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Sci Transl Med. 2019 May 29;11(494). pii: eaau9087. doi: 10.1126/scitranslmed.aau9087.

Reprogrammed marrow adipocytes contribute to myeloma-induced bone disease.

Author information

1
Department of Lymphoma and Myeloma, Center for Cancer Immunology Research, The University of Texas MD Anderson Cancer Center, Houston, TX 77030, USA.
2
Department of Biochemistry and Molecular Biology, McGovern Medical School, The University of Texas Health Science Center at Houston, Houston, TX 77030, USA.
3
Department of Hematology, Beijing Chaoyang Hospital, Capital Medical University, Beijing, People's Republic of China.
4
Department of Pathophysiology, Tianjin Medical University, Tianjin, People's Republic of China.
5
Department of Hematopathology, The University of Texas MD Anderson Cancer Center, Houston, TX 77030, USA.
6
Department of Diagnostic Radiology, The University of Texas MD Anderson Cancer Center, Houston, TX 77030, USA.
7
Department of Genitourinary Medical Oncology, The University of Texas MD Anderson Cancer Center, Houston, TX 77030, USA.
8
USDA/ARS Children's Nutrition Research Center, Department of Pediatrics, Baylor College of Medicine, Houston, TX 77030, USA.
9
Division of Hematology and Medical Oncology, Mayo Clinic, Scottsdale, AZ 85259, USA.
10
Department of Hematology, Renji Hospital, Shanghai Jiaotong University School of Medicine, 160 Pujian Rd, Shanghai, People's Republic of China.
11
Cancer Center for Hematological Malignancies, Houston Methodist Hospital, Houston, TX 77030, USA.
12
Department of Endocrine Neoplasia and Hormonal Disorders, The University of Texas MD Anderson Cancer Center, Houston, TX 77030, USA.
13
Department of Lymphoma and Myeloma, Center for Cancer Immunology Research, The University of Texas MD Anderson Cancer Center, Houston, TX 77030, USA. jiyang@mdanderson.org.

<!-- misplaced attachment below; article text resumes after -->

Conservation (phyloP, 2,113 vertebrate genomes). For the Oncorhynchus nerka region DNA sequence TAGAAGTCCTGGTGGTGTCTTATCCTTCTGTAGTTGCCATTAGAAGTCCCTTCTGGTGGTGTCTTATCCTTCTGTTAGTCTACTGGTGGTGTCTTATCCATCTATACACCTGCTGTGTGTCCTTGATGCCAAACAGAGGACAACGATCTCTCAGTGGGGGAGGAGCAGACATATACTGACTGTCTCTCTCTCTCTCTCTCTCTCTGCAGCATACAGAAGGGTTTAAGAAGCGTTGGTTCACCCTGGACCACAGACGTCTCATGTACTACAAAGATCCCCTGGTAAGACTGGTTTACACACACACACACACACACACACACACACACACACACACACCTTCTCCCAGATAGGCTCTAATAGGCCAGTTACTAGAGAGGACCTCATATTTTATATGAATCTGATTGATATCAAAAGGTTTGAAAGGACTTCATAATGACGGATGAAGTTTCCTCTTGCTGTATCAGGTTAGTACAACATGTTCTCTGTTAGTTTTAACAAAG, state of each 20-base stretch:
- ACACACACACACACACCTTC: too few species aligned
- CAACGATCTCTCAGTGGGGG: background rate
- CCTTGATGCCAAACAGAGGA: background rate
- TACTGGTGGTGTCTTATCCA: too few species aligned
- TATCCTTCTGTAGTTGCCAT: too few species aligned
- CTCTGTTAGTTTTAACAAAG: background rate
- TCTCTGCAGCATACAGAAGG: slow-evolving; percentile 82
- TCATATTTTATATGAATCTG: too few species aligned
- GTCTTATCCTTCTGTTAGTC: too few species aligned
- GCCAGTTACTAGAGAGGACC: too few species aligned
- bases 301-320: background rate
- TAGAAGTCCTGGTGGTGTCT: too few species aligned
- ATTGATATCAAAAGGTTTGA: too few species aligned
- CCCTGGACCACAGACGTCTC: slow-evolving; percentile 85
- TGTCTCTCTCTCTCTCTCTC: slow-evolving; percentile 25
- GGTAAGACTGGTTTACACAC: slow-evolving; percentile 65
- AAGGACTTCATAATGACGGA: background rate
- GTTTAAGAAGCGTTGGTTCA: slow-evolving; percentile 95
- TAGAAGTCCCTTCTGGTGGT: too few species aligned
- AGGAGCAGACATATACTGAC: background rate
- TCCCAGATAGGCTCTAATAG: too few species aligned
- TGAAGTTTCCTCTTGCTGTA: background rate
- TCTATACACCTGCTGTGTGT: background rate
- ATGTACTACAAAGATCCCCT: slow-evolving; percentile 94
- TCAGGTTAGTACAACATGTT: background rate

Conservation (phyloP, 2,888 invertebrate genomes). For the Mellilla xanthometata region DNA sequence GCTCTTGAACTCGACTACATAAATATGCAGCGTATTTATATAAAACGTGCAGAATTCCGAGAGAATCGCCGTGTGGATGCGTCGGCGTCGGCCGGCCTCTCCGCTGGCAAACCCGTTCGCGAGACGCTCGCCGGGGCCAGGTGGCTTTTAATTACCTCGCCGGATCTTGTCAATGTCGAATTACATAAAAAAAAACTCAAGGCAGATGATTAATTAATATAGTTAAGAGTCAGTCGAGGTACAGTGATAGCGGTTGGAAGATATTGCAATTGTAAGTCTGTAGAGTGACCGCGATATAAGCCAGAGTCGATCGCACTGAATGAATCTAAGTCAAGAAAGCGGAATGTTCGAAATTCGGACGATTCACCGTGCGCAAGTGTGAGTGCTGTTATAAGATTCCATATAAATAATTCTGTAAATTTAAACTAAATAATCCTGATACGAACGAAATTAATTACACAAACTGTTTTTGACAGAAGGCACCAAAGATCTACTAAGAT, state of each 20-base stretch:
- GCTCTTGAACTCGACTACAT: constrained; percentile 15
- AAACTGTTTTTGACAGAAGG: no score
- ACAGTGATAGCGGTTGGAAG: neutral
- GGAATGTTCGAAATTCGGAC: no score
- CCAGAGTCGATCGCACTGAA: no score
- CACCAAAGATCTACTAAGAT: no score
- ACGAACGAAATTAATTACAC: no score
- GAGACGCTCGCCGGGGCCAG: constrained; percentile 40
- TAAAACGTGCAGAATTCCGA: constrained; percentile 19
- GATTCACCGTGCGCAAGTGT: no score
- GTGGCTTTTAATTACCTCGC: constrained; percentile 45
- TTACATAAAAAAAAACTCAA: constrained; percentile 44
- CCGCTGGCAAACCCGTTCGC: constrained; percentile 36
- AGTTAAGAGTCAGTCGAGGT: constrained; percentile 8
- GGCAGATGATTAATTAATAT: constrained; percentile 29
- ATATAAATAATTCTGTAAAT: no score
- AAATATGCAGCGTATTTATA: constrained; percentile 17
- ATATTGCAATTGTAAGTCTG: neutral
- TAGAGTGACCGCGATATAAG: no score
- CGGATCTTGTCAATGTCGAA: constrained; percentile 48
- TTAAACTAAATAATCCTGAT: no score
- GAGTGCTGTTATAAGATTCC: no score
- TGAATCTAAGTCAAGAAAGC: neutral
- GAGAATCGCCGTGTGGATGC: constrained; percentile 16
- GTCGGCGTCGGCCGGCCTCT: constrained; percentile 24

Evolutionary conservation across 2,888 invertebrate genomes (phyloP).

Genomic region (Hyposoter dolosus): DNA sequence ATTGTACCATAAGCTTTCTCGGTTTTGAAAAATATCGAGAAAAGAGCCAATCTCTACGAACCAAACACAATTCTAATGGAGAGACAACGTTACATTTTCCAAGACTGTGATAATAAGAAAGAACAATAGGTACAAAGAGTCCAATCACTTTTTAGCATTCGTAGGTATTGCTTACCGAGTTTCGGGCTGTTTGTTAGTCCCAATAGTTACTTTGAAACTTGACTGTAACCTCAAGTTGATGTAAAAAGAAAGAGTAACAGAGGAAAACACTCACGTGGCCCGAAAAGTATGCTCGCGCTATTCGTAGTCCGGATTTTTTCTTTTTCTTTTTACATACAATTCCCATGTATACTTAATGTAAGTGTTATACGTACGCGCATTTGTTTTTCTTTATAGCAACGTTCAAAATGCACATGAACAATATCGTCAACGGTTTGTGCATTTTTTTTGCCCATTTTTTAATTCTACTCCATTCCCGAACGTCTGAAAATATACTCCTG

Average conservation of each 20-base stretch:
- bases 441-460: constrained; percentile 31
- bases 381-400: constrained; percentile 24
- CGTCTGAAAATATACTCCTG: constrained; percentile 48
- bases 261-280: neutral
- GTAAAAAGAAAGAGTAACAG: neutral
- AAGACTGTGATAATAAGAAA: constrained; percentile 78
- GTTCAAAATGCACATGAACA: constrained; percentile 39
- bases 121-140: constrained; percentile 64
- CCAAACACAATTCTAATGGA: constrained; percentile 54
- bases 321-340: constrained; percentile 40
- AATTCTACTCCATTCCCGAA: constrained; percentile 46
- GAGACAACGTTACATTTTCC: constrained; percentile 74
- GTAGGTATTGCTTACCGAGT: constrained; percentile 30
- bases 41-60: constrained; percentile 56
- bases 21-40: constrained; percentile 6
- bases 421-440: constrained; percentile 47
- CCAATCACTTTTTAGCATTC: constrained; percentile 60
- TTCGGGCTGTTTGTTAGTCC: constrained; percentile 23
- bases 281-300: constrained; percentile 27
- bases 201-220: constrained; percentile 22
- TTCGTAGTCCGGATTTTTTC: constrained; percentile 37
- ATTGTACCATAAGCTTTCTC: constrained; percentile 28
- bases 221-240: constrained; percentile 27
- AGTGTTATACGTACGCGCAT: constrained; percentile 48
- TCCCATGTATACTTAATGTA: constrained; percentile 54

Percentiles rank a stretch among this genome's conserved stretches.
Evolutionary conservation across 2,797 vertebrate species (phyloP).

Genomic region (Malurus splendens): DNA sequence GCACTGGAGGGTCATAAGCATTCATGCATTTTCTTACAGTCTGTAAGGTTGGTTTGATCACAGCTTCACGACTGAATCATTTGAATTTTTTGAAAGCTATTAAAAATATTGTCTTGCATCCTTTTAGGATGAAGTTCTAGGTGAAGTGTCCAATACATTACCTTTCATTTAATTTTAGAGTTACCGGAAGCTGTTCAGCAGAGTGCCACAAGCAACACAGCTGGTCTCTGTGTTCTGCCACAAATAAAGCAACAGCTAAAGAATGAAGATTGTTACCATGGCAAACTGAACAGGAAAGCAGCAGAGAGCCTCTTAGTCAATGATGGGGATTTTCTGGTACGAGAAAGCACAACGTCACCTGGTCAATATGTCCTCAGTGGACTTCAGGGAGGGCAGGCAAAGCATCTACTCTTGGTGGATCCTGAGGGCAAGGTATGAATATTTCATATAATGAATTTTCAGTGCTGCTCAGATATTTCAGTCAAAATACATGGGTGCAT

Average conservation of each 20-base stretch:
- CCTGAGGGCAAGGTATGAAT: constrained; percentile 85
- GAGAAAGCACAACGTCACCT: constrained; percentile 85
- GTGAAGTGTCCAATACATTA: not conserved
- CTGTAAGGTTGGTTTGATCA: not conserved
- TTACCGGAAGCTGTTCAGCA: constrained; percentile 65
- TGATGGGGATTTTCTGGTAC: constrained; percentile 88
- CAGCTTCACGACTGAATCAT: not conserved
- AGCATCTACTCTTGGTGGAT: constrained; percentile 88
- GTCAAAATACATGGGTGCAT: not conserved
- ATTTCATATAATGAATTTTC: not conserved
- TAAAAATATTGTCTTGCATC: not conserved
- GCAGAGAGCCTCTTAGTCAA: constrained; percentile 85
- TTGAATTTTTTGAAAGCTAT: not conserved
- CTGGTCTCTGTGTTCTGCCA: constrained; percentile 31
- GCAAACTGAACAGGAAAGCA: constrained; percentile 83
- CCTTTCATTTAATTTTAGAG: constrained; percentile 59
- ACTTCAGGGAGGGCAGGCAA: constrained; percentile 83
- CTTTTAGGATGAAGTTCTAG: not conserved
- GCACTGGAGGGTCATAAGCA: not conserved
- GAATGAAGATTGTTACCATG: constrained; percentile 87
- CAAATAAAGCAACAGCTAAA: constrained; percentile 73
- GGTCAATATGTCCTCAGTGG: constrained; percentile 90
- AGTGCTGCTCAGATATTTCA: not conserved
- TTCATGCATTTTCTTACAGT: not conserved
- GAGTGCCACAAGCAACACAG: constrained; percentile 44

Abstract

Osteolytic lesions in multiple myeloma are caused by osteoclast-mediated bone resorption and reduced bone formation. A unique feature of myeloma is a failure of bone healing after successful treatment. We observed adipocytes on trabecular bone near the resorbed area in successfully treated patients. Normal marrow adipocytes, when cocultured with myeloma cells, were reprogrammed and produced adipokines that activate osteoclastogenesis and suppress osteoblastogenesis. These adipocytes have reduced expression of peroxisome proliferator-activated receptor γ (PPARγ) mediated by recruitment of polycomb repressive complex 2 (PRC2), which modifies PPARγ promoter methylation at trimethyl lysine-27 histone H3. We confirmed the importance of methylation in the PPARγ promoter by demonstrating that adipocyte-specific knockout of EZH2, a member of the PRC2, prevents adipocyte reprogramming and reverses bone changes in a mouse model. We validated the strong correlation between the frequency of bone lesions and the expression of EZH2 in marrow adipocytes from patients in remission. These results define a role for adipocytes in genesis of myeloma-associated bone disease and that reversal of adipocyte reprogramming has therapeutic implications.

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